THIS STORY HAS BEEN FORMATTED FOR EASY PRINTING
RULES OF NO CHILD LEFT BEHIND ARE CHALLENGED

Time to get rid of high-stakes standardized tests

August 24, 2011

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THE GLOBE continues to conflate standardized tests and quality education (“Don’t cut standards for No Child Left Behind,’’ Editorial, Aug. 22). Researchers such as Diane Ravitch and Richard Rothstein have demonstrated that nine years of No Child Left Behind, with its narrowing of education to teach to the test, have resulted in a slowing of the rate of improvement on the nation’s report card compared with the previous decade.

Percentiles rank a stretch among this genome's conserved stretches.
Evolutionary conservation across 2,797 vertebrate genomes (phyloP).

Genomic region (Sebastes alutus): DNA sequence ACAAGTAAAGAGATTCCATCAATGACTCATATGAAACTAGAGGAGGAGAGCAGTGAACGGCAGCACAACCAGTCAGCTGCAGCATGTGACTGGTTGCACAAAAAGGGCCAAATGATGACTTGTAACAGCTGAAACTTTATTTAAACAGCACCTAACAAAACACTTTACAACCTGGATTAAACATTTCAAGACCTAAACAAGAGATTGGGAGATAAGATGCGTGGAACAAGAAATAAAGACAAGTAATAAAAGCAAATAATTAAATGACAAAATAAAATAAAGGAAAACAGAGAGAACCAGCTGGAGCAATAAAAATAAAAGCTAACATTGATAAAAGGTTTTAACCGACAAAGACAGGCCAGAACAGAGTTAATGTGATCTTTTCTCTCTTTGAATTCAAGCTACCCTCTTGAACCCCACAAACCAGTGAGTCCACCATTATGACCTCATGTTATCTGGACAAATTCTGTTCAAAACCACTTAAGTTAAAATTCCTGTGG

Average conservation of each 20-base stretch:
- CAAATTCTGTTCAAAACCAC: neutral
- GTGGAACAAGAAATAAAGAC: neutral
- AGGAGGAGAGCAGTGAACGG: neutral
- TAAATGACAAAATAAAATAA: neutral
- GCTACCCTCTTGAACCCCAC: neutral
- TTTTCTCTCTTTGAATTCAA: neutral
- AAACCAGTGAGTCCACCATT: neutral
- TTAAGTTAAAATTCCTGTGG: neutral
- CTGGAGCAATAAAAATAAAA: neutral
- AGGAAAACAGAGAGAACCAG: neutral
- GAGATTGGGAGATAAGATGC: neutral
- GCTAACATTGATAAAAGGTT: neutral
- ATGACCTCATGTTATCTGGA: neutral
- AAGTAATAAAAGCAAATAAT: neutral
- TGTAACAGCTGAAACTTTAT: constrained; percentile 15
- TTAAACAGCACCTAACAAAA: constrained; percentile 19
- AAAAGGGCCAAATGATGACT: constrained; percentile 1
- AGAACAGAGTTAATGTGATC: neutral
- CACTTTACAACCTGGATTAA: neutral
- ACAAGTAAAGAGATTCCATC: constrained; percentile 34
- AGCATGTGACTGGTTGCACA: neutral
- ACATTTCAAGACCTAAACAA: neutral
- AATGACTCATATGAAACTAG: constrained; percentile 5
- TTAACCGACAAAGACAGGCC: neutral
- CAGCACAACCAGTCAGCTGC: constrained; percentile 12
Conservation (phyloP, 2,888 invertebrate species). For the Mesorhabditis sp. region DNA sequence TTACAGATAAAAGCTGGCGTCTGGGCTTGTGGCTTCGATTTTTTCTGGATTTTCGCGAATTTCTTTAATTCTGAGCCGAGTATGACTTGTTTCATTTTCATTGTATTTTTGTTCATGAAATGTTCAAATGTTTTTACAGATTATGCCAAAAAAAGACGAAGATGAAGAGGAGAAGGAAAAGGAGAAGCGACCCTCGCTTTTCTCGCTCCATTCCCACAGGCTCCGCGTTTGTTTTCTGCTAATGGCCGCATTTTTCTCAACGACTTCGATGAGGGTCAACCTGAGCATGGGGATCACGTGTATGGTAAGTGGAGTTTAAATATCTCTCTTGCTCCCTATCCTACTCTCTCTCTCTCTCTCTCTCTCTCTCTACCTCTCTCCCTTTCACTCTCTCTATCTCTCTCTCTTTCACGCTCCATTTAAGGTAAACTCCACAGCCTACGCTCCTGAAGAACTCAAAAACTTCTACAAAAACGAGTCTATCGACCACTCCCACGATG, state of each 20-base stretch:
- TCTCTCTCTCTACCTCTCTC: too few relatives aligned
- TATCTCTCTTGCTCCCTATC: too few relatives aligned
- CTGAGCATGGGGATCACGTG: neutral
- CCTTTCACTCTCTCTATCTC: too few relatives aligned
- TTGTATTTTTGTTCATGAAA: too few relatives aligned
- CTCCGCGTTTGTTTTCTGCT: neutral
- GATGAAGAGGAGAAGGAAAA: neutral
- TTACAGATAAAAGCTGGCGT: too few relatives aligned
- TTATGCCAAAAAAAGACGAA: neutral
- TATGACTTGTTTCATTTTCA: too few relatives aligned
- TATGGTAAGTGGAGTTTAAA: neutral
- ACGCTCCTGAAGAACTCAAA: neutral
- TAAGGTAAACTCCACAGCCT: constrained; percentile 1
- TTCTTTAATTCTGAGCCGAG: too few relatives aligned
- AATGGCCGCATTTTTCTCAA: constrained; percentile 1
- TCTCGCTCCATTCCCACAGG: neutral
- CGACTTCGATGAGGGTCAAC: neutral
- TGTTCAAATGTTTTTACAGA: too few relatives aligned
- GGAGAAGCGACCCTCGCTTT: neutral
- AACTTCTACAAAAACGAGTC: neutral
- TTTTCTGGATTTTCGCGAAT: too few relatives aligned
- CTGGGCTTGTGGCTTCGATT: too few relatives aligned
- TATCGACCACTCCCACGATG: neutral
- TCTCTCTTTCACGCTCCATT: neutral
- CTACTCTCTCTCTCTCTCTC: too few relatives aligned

They understand that poverty is the greatest predictor of poor school performance. Intense pressure to perform on high-stakes tests, closing schools, and denigrating teachers don’t change that unfortunate reality. While a growing number of children in America - now an estimated 25 percent - live in poverty, high-performing countries such as Finland have about a 3 percent child-poverty rate and no standardized testing.

Establishing such unrealistic goals as 100 percent proficiency is a set-up to label our schools as failures when a great many are performing at a high level.

It’s time to overhaul NCLB and get rid of high-stakes uses of standardized tests.

Marilyn J. Segal
Executive director
Citizens for Public Schools
Boston